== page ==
Is ‘Grease’ the most polarizing pop culture phenomenon ever?

01.29.16 1 year ago

In 2011 when Slash spoke to Entertainment Weekly about why he wouldn't allow Glee to cover Guns N' Roses' catalog, he said something that has stuck with me: “Glee is worse than Grease and Grease is bad enough.”

At that point Grease was almost 35 years old. It enjoyed a renaissance with a theatrical re-release in the late '90s, but it's not like Grease was begging to be invoked in Slash's takedown of Ryan Murphy's Fox show. Certainly it's a movie about peppy high schoolers who break into song, but how could a few tunes about summer lovin' and greased lightning have haunted Slash so?

Grease Live!, a live Fox musical version of that John Travolta/Olivia Newton-John classic, is coming to charm off our bobby socks this Sunday. Aaron Tveit and Julianne Hough take over for Travolta and Newton-John in the lead roles while Carly Rae Jepsen plays beauty school dropout Frenchie and Vanessa Hudgens smirks it up as Rizzo. While Slash most likely won't be watching, it's kind of bizarre to think he'd have an opinion about it in the first place.

But then I remembered something: Grease is the first musical that was too popular to be ignored by even non-fans of musicals. You'll never hear rock stars grousing about Oliver! or My Fair Lady or Jesus Christ SuperstarGrease was the fourth highest-grossing movie of the 1970s and the only musical in the decade-end top 20, and that means it's beloved among a lot of people — and at least acknowledged by a whole bunch of bystanders.

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I think the most irritating thing about Grease to male non-fans — aside from the determined, self-consciously campy effervescence and Disney-level vigor of the whole thing — is how the tough guy characters vacillate between macho posing and goofy hand-jiving. It's a big fakeout: Travolta and the late Jeff Conaway (as Kenickie) are playing the types of swaggering dudes who've endeared macho audiences in movies like Fast Times at Ridgemont High, Porky's or American Graffiti, but here they routinely forsake their cool cred for what amounts to dorky showboating. They undermine their own greaser stoicism at every turn, which makes their performances kind of subversive (or, to non-fans, unnerving) in their vaudevillian blatantness.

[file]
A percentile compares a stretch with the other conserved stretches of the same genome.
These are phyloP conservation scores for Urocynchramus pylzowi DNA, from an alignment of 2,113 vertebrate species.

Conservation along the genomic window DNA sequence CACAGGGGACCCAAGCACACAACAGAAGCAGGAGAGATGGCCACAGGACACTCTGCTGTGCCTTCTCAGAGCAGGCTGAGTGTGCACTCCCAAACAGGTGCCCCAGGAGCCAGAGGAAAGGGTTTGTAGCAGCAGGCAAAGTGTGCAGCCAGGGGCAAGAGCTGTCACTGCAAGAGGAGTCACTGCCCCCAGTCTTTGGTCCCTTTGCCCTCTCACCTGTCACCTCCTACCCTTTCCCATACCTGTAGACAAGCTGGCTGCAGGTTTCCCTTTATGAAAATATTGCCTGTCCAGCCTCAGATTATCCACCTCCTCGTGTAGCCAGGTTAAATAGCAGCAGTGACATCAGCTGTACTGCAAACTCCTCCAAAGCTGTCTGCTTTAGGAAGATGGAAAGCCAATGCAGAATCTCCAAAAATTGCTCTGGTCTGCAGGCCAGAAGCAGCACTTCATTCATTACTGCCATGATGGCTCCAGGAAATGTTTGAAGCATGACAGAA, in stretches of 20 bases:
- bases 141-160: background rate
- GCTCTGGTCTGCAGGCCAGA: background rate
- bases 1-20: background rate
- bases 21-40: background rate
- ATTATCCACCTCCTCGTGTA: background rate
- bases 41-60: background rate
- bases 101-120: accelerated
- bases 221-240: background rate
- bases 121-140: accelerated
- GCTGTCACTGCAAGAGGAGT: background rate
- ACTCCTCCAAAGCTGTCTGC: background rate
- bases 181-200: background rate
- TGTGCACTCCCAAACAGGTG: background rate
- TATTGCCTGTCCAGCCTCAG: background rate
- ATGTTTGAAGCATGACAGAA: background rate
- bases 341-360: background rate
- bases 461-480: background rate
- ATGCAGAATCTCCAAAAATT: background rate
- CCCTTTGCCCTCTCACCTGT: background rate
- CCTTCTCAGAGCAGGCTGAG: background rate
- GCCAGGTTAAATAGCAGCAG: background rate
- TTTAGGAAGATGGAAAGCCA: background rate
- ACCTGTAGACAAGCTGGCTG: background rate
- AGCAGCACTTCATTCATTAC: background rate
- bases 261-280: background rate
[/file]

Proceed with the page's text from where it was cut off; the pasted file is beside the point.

Meanwhile, it's easy to see why fans are obsessed. I would argue there are no catchier songs in musical history than “Summer Nights” and “You're the One That I Want.” I dare you to listen to “Summer Nights” right now. You will absolutely be humming it for the next week, if not month. It is a “Macarena”-type earworm of Kidz Bop sauciness. The way Grease is aware of its silliness at every turn — marked by the climactic car trip into the sky at the movie's end — is an additional endorphin burst for fans coasting on its pure ebullience. Grease is proof that at our most uninhibited, we might just be happily insufferable teenagers. And however you feel about that determines your feelings on the drama at Rydell High. 

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